Adapting to the new normal
How organizations adapt to the new normal, in which a certain volume of telehealth replaces physician office visits and remote work for back-office staff continues, will determine how well they fare post-pandemic.b
“The adoption rate of telehealth has just had this giant leap forward,” Burik said. Organizations need to project the proportion of telemedicine and digital health they will provide, relative to in-person care. “And that has remarkable impact,” Burik said. “It’s amazing how quickly just about every institution I talk to has been able to pretty flawlessly handle a huge increase in telehealth or digital health — to the point that I think most folks who are being treated for COVID-19 are advised, ‘Just don’t come to hospital; we’ll do everything over the phone.’”
When it comes to digital health, provider competition won’t solely be health system versus health system, Burik pointed out. Instead, providers will also face competition from healthcare disruptors and payers that are already offering digital health solutions across the country, including some that already may be favored by consumers.
Because telehealth is never going back to a pre-COVID-19 scenario, institutions must determine:
- Whether they have adequate infrastructure
- What their normal volume of telehealth
- How to harden and scale up the infrastructure to handle the volume
- Whether payers will support telehealth
- What to do with infrastructure that may no longer be needed for physical visits
“Then it really gets hard,” said Burik. “What do you do with all the capacity you had for physical visits?
“If you’re an operation that had 300,000 visits a year and now it’s 150,000 visits a year, that’s a lot of space and facility and people that just became extraneous assets.”
Institutions cannot just apply the budgetary assumptions they had pre-COVID-19, according to Burik. Just as telehealth is thoroughly scalable, so too are revenue cycle, accounts payable and corporate functions that also went virtual almost overnight, he said.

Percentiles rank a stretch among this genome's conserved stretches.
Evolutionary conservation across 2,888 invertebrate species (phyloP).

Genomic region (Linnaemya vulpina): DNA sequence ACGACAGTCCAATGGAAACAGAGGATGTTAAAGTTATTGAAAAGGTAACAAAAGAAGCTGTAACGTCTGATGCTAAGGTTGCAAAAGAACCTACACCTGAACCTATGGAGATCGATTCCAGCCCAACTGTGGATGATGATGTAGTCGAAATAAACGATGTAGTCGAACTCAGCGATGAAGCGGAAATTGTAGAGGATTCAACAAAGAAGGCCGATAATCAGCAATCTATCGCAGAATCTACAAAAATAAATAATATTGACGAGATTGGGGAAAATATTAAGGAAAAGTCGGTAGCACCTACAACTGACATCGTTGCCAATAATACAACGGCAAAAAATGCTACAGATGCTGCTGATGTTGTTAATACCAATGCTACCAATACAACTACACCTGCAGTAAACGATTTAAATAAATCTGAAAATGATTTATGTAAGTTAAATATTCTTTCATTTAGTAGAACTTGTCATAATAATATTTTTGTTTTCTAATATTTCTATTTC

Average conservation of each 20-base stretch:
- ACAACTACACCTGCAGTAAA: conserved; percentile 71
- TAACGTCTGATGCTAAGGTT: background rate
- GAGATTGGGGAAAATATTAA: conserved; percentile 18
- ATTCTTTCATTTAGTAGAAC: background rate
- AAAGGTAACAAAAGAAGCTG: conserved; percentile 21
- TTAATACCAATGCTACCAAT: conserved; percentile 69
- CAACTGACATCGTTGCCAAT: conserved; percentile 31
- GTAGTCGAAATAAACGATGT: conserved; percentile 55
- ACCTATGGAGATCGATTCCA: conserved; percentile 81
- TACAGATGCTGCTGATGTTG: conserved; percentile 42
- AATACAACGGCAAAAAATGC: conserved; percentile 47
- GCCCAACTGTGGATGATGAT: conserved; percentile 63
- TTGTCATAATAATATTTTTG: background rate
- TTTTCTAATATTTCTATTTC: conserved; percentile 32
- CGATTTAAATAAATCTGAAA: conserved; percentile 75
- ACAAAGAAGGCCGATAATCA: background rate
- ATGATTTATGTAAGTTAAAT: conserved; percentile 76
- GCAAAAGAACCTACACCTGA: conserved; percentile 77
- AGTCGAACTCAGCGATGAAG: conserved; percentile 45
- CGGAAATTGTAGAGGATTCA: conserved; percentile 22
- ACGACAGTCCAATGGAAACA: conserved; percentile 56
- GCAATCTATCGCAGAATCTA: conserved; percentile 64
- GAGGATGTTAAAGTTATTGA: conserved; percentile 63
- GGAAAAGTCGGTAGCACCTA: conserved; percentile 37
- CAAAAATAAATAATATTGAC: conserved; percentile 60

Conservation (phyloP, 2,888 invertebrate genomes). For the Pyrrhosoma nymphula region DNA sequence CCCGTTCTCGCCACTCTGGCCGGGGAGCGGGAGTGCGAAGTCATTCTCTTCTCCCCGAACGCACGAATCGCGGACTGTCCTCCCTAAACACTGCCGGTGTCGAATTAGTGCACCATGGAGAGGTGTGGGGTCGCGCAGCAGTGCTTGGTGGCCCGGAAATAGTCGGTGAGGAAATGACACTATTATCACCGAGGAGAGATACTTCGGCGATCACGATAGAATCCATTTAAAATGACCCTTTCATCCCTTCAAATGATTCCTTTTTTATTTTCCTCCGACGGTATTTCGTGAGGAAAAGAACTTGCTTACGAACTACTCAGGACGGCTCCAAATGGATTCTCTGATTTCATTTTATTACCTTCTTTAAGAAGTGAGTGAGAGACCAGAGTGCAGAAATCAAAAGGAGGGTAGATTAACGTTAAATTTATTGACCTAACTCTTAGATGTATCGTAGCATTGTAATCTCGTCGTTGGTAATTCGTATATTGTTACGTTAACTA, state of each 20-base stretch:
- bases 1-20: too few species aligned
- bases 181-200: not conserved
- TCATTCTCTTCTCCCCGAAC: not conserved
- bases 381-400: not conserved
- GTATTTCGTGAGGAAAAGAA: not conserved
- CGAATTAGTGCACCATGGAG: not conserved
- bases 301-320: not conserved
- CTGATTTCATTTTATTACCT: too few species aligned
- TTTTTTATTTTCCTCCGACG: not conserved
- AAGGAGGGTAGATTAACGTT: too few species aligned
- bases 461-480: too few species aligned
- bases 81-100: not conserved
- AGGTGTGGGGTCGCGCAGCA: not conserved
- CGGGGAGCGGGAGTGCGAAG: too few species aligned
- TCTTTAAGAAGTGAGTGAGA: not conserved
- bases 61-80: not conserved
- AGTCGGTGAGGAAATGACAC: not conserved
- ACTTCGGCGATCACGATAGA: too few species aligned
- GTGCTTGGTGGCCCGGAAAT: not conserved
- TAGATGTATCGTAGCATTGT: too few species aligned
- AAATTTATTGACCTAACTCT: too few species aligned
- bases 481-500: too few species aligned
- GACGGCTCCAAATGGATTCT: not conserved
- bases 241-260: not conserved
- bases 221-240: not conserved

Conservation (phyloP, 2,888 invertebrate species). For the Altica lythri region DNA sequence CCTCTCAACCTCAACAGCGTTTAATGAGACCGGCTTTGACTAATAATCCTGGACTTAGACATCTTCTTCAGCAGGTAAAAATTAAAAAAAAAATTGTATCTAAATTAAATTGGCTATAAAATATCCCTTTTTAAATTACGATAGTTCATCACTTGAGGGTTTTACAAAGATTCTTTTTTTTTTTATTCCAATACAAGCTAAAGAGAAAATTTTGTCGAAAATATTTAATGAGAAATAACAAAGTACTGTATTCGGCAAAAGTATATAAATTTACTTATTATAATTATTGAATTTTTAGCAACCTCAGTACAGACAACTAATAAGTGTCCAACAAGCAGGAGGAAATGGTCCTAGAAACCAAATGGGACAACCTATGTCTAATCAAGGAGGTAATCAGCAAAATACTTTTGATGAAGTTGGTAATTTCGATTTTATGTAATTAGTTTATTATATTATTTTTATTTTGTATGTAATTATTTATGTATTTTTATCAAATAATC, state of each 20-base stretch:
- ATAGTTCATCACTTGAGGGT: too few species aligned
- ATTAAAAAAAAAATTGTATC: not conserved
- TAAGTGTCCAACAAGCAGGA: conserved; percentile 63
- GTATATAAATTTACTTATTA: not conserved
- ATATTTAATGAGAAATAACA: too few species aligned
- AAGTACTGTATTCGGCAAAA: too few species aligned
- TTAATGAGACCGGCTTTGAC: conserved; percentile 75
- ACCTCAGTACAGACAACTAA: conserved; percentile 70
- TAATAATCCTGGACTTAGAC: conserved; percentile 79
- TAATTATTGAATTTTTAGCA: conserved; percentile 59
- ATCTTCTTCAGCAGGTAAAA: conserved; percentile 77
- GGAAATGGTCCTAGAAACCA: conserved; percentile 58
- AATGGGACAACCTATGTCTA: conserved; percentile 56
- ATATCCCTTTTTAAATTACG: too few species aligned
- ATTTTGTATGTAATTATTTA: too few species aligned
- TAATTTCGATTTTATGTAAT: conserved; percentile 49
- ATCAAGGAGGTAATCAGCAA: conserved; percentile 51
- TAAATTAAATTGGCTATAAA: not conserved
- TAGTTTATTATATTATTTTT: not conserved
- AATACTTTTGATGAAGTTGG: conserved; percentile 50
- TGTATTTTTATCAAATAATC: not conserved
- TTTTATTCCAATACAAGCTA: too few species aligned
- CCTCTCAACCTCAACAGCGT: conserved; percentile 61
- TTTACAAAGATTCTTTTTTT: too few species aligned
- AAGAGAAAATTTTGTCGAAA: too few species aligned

“I think, once [organizations] work on the revenue part of this — telehealth, surgery and ED — they’re going to look at back-office corporate services that end up being physical and fixed and try to figure out if driving them to be more virtual and more in the cloud will increase efficiency and effectiveness.”
Disparity in financial outlook will spur consolidation
There will be winners and losers among organizations in the emerging new healthcare environment after the pandemic based on disparities in financial stability before the pandemic hit, Burik said.
“There will be organizations that find themselves stronger in their communities and in their markets compared to what competitors they might have. And there will be others that find themselves weaker,” he said. “So in a matter of months we’re going to have a greater bifurcation of organizations that are positioned to grow and succeed and organizations that are really challenged to survive in an era of probably greater consolidation than we’ve seen to date.”
The need for “greater resiliency” to counter another wave of COVID-19 or a different public health emergency gives organizations the impetus to join with stronger organizations, Burik said.
In a given geographic region, Burik said, “We see greater disparity between well-positioned organizations and challenged organizations, which creates a market and a discussion for greater consolidation.”
Moving forward after recovery
Assuming the nation experiences a recovery period during which it can prepare for a possible resurgence of COVID-19, Burik said organizations should strive to communicate to authorities that they can handle emergent COVID-19 cases while maintaining an open ED and a full surgery schedule. That effort could allow them to maintain something approaching normal operations during a future pandemic.
Getting to that point, Burik said, requires organizations to ensure they have sufficient supplies of ventilators and PPE, to work with other health systems in a cooperative effort across both corporate lines and state lines and to put in place optimal protocols and procedures for COVID-19 care.
a. See, for example, Mulvany, C., “Decline in healthcare spending contributing to economic downturn,” HFMA, May 6, 2020.
b. “Hospitals forecast declining revenues and elective procedure volumes, telehealth adoption struggles due to COVID-19,” Guidehouse, May 21, 2020; and Mulvany, C.,“Health systems may require a smaller real estate footprint post-pandemic,” HFMA, May 6, 2020.